This will boost Harrogates already strong position. Harrogate has a superb combination of purpose-built venues and a stunning safe destination, competing nationally and internationally, he said. Harrogate really is a unique proposition.
Destination Harrogate represents the leading hotels in the town. Its chair is David Ritson, general manager of the Old Swan. The HIC expansion, he says, will put us on the national map for some of the events that we werent able to consider in the past.
His experience at the Old Swan demonstrates the importance of business tourism. Recently weve had guests staying here from the microbiology conference; weve had the flower show at the Yorkshire Event Centre, and the British Neuroscience Association.
For him, the HIC extension is not the only positive development. The other news which is really exciting is the new train service. For the first time in 25 years there will be a direct train service into Harrogate from Kings Cross, London on a daily basis.
That opens up a huge market for longer weekends in Harrogate. For people coming to events at the HIC or in the hotels, they can make a day journey when previously that was quite difficult.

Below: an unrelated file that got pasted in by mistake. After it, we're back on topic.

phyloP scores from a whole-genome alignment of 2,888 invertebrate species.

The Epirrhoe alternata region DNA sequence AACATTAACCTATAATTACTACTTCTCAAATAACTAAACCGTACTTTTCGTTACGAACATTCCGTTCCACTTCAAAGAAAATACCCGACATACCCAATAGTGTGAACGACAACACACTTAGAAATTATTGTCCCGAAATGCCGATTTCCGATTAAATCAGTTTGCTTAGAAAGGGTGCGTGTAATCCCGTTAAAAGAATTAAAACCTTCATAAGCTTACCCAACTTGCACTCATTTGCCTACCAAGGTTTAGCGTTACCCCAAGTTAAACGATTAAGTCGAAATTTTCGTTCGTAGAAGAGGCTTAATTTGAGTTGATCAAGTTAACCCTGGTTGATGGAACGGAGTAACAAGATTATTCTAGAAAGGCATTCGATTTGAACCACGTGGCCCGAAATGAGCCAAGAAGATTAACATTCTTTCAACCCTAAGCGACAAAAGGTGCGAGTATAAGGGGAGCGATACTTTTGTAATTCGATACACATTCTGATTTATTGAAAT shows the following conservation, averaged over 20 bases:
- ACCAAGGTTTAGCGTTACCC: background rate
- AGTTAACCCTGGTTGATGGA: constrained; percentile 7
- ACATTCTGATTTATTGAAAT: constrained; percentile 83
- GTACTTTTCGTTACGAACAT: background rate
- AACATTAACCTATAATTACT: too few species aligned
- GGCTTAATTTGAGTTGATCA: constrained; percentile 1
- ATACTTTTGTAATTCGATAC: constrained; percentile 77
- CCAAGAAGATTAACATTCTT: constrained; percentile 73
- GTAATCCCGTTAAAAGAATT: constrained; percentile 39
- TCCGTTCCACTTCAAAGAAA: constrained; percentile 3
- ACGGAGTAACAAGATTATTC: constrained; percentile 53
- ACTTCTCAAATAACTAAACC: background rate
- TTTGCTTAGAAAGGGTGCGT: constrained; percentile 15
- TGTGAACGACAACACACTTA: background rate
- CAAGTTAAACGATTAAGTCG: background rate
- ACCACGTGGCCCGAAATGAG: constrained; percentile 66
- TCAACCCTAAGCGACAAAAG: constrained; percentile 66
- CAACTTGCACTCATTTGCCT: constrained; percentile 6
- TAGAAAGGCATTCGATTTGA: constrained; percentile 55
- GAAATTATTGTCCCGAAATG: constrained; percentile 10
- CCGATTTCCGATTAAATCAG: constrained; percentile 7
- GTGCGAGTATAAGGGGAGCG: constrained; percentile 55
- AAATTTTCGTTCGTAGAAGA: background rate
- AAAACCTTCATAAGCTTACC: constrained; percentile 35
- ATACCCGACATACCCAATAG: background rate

Another famous hotel is the Majestic, or the Barcel Harrogate Majestic Hotel to give its full title. Here is more good news: its refurbishment after last years terrible fire is almost complete.
General manager Vince Johnson said he was deeply grateful to the owners, hotel staff and community for their support in the aftermath of the blaze. We are nearly there, he said. The scaffolding has now come down and I am confident that the works within the hotel will be fully completed by August when the Majestic will be back in full swing.
He is very upbeat about the towns prospects. The Harrogate International Centres developments will bring even more business visitors to the town who we know from experience will return for leisure.
For Harrogate, its a challenging marketplace, though the town has many strengths and really is a special place to visit. Together with the vision of the borough council and the efforts of Welcome to Yorkshire that will, Im sure, allow us to enjoy continued success as a destination, with the Majestic at the heart of it.
David Ritson is sure that departing visitors take away with them a positive image of Harrogate. Its a lovely place to do business. It has an excellent location in terms of being able to walk to the shops and restaurants, it has lots of green areas within the district and it has excellent hotels and an excellent conference centre.
Id imagine their impression would be first class.
Getting there: Harrogate can be reached via the A59, A61 and A661 roads. It is connected to York and Leeds by regular rail services.
Where to park: The Victoria, Jubilee and West Park are the three council-run multi-storey car parks. There are many more surface level car parks.
What to do: Try the Turkish Baths, stroll round the Mercer Art Gallery, visit the Royal Pump Room Museum.